Since my last column highlighting the “wolf peach” or Solanum lycopersicum was more than a decade ago, it’s time to highlight the versatility of the love apple or everyday tomato. Though it goes by several aliases, tomato is derived from the Aztec tomatl or “the swelling fruit.” When you think about it, a tomato does seem a little like a fruit swollen with liquid seeds, described by the late George Carlin as “still in the larval stage,” due to the gelatinous appearance of the seeds.
And yes, because a tomato is simply an “ovary” for seeds, it is classified botanically as a fruit.
As Simple As It Gets
There are fewer culinary delights than a vine ripened tomato adorned simply with a little sea salt and a splash of extra virgin olive oil or a couple of drops of aceto balsamico. Of course, it’s simpler said than done, as vine ripened tomatoes are truly “swelling fruits,” as described by the Aztecs, making transportation a little sketchy. So unless you’re growing your own crop, most of the tomatoes you consume are picked before optimum ripeness, including those heirloom variety at your local farmer’s market, as even those farmers have to transport their fragile crops.
However, even those heirloom varieties picked early and sold at farmer’s markets or even your neighborhood supermarket are leagues above your average run-of-the-mill supermarket tomatoes that were mainly bred for easy transport, usually without any consideration for flavor characteristics. A good alternative to the heirloom variety of tomatoes are the grape, cherry or miniature varieties, as their smaller size makes them less prone to rupture and they are sweeter than the average supermarket tomato.
Solar Powered Tomatoes
Though most of the dried varieties of tomato go by the generic name, sun-dried tomatoes, I’m pretty sure that most are not dried for hours in the sun. In fact, I’m pretty sure that the last rays of sunshine seen by the tomato was when it was still on the vine, and that the drying occurs in large commercial dehydrators. While drying concentrates the flavors in tomatoes, it also changes the flavor to a cross between tomato and raisin … if there is such a thing.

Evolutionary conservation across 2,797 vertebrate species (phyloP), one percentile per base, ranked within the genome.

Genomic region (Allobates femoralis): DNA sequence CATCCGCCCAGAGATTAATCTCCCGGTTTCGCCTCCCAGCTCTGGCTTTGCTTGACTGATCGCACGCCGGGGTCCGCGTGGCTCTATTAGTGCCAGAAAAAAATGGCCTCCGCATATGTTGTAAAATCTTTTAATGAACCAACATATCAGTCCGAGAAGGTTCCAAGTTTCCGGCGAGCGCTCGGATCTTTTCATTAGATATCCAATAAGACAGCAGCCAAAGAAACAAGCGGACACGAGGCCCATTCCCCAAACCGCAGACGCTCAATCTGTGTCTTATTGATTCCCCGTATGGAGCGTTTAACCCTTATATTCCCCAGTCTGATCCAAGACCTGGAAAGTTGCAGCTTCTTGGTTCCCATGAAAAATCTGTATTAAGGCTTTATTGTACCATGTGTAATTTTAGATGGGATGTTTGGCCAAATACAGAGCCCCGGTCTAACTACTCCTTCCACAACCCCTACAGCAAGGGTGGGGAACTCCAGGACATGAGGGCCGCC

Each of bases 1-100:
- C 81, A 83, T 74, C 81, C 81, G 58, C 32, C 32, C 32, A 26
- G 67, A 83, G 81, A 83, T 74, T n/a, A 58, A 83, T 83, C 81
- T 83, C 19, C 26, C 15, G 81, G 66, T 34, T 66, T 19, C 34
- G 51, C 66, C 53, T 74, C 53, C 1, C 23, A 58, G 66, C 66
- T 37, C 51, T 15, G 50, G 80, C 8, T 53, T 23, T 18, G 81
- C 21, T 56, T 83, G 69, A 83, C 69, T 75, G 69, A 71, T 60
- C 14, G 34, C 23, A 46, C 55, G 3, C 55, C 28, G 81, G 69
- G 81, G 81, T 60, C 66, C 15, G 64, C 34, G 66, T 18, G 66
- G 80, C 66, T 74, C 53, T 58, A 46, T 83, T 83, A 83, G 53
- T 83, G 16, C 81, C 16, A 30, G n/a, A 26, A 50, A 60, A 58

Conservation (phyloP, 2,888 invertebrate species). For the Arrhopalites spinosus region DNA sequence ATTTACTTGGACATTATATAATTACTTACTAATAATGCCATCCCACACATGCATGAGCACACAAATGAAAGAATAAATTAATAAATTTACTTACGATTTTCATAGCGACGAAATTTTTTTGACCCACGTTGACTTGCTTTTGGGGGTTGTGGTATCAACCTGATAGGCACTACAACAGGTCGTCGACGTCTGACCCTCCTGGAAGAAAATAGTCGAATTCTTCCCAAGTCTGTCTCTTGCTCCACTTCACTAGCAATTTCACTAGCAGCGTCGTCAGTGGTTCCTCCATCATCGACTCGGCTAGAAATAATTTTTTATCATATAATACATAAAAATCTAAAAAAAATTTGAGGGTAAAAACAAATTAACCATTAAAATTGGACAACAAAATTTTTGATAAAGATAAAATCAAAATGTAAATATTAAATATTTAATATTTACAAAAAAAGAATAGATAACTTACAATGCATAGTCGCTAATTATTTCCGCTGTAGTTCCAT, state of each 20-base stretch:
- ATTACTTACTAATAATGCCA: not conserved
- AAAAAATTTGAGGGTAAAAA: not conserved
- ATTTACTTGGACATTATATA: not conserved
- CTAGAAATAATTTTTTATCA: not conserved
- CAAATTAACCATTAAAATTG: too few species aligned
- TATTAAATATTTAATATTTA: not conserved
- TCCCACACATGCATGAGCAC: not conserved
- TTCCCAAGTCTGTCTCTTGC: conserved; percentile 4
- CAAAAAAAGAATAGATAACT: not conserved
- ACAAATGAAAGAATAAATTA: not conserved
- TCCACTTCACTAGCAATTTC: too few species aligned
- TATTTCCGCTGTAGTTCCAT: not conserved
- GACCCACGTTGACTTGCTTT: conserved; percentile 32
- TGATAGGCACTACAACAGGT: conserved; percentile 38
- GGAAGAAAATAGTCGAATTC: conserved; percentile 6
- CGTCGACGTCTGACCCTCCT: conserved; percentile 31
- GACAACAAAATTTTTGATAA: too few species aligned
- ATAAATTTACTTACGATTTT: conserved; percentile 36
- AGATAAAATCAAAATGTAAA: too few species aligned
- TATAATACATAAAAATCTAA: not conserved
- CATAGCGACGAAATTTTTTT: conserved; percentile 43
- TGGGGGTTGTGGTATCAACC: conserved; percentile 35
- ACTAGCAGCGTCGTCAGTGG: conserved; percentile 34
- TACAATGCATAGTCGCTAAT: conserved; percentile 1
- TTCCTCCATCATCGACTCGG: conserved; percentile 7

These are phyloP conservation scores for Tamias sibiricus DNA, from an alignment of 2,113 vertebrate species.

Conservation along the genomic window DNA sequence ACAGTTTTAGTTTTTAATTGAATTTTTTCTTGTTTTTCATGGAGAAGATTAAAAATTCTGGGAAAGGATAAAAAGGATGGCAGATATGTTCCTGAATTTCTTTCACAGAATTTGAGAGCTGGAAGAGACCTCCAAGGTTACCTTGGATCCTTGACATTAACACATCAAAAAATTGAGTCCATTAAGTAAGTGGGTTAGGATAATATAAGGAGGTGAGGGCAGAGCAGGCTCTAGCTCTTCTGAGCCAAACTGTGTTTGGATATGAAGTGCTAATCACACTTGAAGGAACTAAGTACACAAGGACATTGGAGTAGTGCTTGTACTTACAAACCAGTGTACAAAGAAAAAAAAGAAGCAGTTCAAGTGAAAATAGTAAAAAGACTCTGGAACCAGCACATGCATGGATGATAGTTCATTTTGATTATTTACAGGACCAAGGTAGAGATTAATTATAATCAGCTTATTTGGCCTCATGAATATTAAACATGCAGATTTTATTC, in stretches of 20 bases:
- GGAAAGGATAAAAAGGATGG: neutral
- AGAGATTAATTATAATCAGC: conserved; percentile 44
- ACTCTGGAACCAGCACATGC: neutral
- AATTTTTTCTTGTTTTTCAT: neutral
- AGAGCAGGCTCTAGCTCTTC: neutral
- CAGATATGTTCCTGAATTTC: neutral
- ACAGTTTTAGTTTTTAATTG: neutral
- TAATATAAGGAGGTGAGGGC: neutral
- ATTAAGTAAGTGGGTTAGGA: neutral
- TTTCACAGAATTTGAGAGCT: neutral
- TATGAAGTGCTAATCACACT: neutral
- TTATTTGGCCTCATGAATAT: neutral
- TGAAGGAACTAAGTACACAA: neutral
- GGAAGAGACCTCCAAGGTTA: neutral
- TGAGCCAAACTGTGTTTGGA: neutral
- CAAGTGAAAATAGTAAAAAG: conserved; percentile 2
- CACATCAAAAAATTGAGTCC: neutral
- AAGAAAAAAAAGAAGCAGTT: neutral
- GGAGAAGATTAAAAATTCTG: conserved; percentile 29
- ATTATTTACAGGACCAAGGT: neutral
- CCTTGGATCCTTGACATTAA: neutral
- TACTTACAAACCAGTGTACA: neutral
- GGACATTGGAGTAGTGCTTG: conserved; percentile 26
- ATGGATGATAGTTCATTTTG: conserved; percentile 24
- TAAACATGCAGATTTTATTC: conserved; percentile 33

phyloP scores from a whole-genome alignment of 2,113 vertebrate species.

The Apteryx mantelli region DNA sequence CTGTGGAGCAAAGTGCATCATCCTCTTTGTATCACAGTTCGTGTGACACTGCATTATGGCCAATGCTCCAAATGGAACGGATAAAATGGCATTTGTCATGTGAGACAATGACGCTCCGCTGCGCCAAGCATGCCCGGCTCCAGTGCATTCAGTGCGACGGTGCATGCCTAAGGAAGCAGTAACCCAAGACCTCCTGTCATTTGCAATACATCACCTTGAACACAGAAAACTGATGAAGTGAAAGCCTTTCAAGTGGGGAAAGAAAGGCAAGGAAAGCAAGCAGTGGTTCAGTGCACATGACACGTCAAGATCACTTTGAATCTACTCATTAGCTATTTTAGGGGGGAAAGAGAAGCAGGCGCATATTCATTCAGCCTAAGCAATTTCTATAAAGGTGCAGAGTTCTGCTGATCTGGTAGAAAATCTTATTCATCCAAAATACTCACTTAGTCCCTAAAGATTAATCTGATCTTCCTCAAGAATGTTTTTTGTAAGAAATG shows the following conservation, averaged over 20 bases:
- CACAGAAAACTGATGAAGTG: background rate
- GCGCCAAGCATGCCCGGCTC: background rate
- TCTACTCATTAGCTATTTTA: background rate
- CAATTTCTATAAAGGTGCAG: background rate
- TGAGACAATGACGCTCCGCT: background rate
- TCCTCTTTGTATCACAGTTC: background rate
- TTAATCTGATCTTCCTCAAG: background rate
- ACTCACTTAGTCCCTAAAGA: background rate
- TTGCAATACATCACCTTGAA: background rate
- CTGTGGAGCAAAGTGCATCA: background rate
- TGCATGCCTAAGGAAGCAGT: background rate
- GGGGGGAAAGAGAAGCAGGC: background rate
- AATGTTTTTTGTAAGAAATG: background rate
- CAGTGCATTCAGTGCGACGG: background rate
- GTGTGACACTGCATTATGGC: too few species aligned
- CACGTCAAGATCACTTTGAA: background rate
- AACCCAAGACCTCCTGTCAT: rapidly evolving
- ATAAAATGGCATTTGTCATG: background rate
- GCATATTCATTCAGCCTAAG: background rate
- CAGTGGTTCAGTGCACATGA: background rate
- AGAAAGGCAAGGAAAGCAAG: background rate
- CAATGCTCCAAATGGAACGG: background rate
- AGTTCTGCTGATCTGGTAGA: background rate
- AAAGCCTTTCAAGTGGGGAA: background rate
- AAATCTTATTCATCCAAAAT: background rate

While the flavor does change a little, it still imparts a tomato flavor, albeit a little richer flavor. And instead of trying to create my own, I simply purchase those large bottles from the big box stores with the dried tomatoes soaked in olive oil. After shaking off as much oil as possible, I blitz the dried tomatoes in a food processor to create a finely minced dried tomato “paste.” Sometimes I simply spread the dried tomato “paste” with cream cheese on a bagel for a simply vegetarian bagel sandwich. Sometimes I’ll blitz the dried tomatoes with Niçoise olives, capers and a little anchovy paste for a tomato tapenade as a spicier sandwich or bagel spread. Or sometimes, I’ll simply mix the tomato “paste” with Worcestershire sauce and mayonnaise for a spiced mayo with sandwiches (it’s great with smoked brisket sandwiches).
Not Quite Dried Tomatoes
Many years ago, while sampling the Menu Dégustation at La Mer in the Halekulani hotel, one dish included a piece of tomato confit. It was a bite sized piece of tomato that simply appeared to be skinned and seeded, but the flavor was a food epiphany. Imagine the sweet flavor of the best vine ripened tomato magnified five to tenfold, and of course I had to try to re-create it! But how? Confit usually refers to a protein cooked in its own fat at very low temperatures. Tomatoes don’t have fat, or at least very little fat, mainly in the seeds. I could have asked La Mer’s chef at the time but he only spoke French … and probably wouldn’t have divulged his secret anyway. Then I finally came across a recipe by that French Laundry master, Thomas Keller. After peeling then halving Roma tomatoes lengthwise, he simply added a little salt, fresh thyme and olive oil and baked them no higher than 250 degrees for several hours. OK, it’s not the same as that first experience at La Mer, but it’s still pretty tasty and perfect for a variation of the traditional Caprese salad with tomato, mozzarella and basil. Except, I serve mine on crostini with basil pesto and these low-and-slow roasted tomatoes.